Watching Justin Verlander during the 2013 season was somewhat frustrating. He struggled at times, but everything he did was qualified with the suffix "compared to his usual standards." His ERA was high ... compared to his usual standards. He didn't strike out that many hitters ... compared to his usual standards. Verlander was still one of the best pitchers in the American League and returned to form with a dominant performance against the Oakland Athletics and Boston Red Sox in the postseason.
That seems to have gone out the window in 2014.
Verlander eased concerns over his offseason core muscle repair surgery with a scoreless spring, but did not look like his usual self early on. He tallied just five strikeouts to five walks in his first two starts, but ended the month of April with a 3-1 record and 2.48 ERA. His peripheral numbers were a little concerning, but given Verlander's past April struggles, a few extra walks were far from the worst case scenario.
Fast forward to Sunday, and things look as bleak as ever. Verlander was torched for nine runs (six earned) on 11 hits in 5 1/3 innings by the Texas Rangers. It was the second consecutive start that he has allowed 11 hits, the third consecutive start that he has given up at least five earned runs, and the sixth time he has finished a start with less than five strikeouts this season. Simply put, this is not the Justin Verlander we are looking for.
One of the prevailing theories behind Verlander's struggles this season is that he is starting to hit the downswing of his career. Those that buy into this theory cite his declining velocity and career workload as evidence that we are never going to see the Verlander of 2011 and 2012 ever again. While we may never see that sort of dominance from Verlander again, I think he is far from "washed up," and that any changes in velocity are a product of mechanical issues and a concerted effort to rely on location and movement. Plus, there is no way for us to analyze this beyond looking at radar gun readings, which would make for a very boring post.
Verlander's issues likely are related to the core muscle repair surgery he had last January. We saw Miguel Cabrera get off to a slow start after having a similar operation -- by the same surgeon, no less -- and are just now seeing the real Cabrera round into form. Verlander's surgery came more than two months after Cabrera's, and frankly, it's surprising that he was able to get back into shape in time to start on Opening Day. His first spring training start came on March 11, less than nine weeks after his operation. Opening Day came a little more than three weeks later, a mere 81 days after surgery.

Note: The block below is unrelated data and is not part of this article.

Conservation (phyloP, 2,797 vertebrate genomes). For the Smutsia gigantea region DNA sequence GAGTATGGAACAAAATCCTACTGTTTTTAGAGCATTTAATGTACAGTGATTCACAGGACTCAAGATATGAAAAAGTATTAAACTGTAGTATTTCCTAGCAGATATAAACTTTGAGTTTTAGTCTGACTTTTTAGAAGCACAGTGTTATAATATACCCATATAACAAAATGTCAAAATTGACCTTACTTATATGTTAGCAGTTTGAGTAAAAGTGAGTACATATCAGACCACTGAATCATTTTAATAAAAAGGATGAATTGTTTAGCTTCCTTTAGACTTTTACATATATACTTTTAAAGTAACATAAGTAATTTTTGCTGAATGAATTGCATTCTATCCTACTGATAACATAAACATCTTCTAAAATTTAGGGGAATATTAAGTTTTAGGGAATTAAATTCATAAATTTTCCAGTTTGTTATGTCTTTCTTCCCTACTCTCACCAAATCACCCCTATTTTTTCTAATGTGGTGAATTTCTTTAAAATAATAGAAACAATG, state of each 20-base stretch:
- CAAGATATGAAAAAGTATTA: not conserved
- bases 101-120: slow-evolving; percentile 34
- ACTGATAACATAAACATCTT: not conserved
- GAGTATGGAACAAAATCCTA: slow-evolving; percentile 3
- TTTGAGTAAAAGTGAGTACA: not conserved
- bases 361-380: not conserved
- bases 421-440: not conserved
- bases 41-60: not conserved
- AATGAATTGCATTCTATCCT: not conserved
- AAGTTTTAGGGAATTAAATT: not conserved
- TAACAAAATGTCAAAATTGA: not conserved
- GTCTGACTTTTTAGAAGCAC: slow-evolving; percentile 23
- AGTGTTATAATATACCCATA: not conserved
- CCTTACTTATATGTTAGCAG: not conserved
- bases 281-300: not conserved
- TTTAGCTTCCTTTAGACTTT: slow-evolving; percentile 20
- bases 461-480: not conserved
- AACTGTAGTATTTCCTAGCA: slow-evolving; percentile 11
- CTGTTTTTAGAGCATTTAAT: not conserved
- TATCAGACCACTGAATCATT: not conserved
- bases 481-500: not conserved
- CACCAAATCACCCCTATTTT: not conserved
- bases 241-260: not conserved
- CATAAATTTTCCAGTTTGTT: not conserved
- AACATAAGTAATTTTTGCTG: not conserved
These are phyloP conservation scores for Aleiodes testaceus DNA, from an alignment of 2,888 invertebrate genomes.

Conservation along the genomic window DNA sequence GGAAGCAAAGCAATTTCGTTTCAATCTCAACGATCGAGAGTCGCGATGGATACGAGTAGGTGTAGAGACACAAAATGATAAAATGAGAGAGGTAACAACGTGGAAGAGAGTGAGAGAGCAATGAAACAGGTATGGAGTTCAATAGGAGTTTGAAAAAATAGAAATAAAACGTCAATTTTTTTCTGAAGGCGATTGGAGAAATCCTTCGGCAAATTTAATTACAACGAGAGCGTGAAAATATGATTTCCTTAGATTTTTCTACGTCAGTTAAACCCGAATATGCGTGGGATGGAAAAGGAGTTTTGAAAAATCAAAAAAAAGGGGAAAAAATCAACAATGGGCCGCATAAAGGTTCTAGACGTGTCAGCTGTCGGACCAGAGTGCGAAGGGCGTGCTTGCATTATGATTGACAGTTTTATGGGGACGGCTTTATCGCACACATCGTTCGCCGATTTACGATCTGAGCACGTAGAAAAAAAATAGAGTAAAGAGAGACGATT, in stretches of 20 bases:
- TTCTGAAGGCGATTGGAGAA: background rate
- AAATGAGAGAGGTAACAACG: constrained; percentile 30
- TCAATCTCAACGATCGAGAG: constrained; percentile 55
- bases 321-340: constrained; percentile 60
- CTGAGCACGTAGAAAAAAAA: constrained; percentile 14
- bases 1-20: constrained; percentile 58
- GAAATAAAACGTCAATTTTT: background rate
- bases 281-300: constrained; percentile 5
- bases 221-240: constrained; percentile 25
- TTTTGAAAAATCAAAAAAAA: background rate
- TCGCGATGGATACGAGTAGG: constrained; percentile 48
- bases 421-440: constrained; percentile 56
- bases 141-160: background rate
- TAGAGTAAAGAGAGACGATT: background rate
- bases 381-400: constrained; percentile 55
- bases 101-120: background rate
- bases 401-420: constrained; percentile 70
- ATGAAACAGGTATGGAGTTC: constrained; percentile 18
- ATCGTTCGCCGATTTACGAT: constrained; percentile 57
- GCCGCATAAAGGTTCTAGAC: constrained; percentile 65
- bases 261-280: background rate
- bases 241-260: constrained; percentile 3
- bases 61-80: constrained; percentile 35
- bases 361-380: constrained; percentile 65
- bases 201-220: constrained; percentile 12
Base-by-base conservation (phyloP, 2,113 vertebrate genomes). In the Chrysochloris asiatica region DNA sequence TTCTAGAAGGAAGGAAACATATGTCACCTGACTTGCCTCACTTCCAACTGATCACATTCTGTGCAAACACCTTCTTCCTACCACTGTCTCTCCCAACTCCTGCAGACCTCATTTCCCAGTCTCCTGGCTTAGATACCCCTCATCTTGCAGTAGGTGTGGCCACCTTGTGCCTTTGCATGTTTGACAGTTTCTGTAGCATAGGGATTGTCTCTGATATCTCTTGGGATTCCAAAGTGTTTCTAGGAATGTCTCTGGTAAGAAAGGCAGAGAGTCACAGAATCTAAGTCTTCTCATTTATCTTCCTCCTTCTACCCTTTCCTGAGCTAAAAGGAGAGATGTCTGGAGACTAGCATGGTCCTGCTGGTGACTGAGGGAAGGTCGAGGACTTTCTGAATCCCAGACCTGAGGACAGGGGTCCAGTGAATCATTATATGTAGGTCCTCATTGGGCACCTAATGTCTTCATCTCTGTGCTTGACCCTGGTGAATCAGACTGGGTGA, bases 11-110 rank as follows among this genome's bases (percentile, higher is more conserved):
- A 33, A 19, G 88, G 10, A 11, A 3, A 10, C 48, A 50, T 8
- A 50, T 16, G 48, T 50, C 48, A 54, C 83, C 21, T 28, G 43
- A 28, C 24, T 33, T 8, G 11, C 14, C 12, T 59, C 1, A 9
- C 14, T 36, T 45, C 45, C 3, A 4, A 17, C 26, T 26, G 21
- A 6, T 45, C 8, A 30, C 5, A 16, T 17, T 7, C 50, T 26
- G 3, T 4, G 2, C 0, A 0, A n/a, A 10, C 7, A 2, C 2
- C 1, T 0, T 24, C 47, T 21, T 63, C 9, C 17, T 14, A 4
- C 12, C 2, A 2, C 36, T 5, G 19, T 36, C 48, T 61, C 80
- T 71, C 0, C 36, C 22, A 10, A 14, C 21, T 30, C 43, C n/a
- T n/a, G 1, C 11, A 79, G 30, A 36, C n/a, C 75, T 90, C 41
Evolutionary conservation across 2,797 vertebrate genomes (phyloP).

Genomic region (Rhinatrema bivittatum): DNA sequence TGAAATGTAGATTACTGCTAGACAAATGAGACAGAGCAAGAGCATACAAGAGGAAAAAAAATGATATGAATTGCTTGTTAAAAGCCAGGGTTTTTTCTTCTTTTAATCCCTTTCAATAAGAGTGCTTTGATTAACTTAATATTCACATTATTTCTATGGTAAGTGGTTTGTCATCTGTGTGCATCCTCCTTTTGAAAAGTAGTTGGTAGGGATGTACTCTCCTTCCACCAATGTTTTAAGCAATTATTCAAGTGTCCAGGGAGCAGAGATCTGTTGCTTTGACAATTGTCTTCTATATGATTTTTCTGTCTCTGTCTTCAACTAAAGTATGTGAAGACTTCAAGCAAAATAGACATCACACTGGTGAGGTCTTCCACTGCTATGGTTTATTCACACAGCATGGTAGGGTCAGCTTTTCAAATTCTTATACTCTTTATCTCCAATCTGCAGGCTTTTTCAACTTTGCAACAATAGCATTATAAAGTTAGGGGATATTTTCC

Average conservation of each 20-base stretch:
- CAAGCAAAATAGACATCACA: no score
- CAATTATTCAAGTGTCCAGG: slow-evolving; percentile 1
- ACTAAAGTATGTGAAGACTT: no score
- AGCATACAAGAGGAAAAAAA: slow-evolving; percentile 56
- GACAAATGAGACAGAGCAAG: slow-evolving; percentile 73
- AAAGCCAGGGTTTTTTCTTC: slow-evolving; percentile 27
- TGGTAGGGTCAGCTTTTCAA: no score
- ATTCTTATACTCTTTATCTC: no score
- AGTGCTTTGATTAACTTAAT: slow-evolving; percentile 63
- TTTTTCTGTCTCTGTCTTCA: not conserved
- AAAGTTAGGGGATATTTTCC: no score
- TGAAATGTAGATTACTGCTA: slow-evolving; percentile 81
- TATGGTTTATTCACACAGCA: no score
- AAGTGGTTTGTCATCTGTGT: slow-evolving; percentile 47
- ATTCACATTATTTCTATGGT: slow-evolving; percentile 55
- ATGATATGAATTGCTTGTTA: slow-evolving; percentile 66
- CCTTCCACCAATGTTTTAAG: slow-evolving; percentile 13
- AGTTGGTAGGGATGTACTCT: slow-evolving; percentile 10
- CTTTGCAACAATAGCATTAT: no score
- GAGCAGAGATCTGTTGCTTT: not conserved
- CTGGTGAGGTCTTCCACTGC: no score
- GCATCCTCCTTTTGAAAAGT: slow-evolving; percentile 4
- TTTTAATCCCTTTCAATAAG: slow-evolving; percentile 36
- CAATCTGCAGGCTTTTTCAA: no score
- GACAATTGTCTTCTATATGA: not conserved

Based on what we have seen, it looks like Verlander still isn't 100-percent healthy. He even admitted the possibility after Sunday's loss.
"Every now and then, it’ll get a little sore. I know Torii (Hunter) had a similar surgery and he said it took him a year to really feel he was back. I don’t feel pain when I’m throwing. It could still be weak, who knows? That’s not something I can concern myself with."
One trend suggesting Verlander isn't fully recovered from his offseason surgery is how poorly he has performed late in games. Throughout his career, Verlander's numbers have not gotten worse when his pitch count gets elevated. For instance, in pitches 76-100 in a game, opposing batters are hitting .254/.311/.400 in his career. This season, those numbers have risen to a gaudy .358/.394/.478. That .872 OPS is nearly identical to the .873 OPS he has allowed when his pitch count reaches triple digits. Here is the overall breakdown by OPS for his career and 2014.
This could just be a coincidence -- 11 starts is still a fairly small sample -- but it seems that Verlander's endurance isn't what it has been in the past. Even during his up-and-down 2013 season, he did not show any appreciable splits based on pitch count.
Mechanically, Verlander is also showing signs of weakness. His first pitch against the Baltimore Orioles on May 14 was mechanically sound, though low for a ball.
However, the 76th pitch -- which happened to come at the start of the Orioles' five-run fifth inning -- shows him laboring a bit. His right shoulder lags behind as he strides forward, leading to the ball tailing high and outside of Bryan Holaday's target.
Compare this to his start against Baltimore in 2013, which came at a similar point in the season, and we see that Verlander's mechanics are similar at pitch one and 80.
While Verlander doesn't follow through well in that last GIF -- it almost looks like he lost his balance somewhat -- his motion looks more fluid than the pitch to David Lough in the second GIF, and his shoulder doesn't lag behind. This hitch in Verlander's 2014 delivery is likely caused by a bit of weakness somewhere in his abdomen or groin. He seems hesitant to push off his back leg and follow through, a movement pattern that is magnified once his pitch count gets elevated.
Fortunately for Verlander and the Tigers, this is correctable, and should work itself out once he regains the strength and endurance in the surgically repaired area in his core. Unfortunately, there is no telling how long that will take, especially if he keeps pitching every five days. We can hope that his timetable for a full return to Verlander-like dominance is shorter than Hunter's suggestion of a year, but it could be another up-and-down season for Verlander as he continues to work out his mechanics.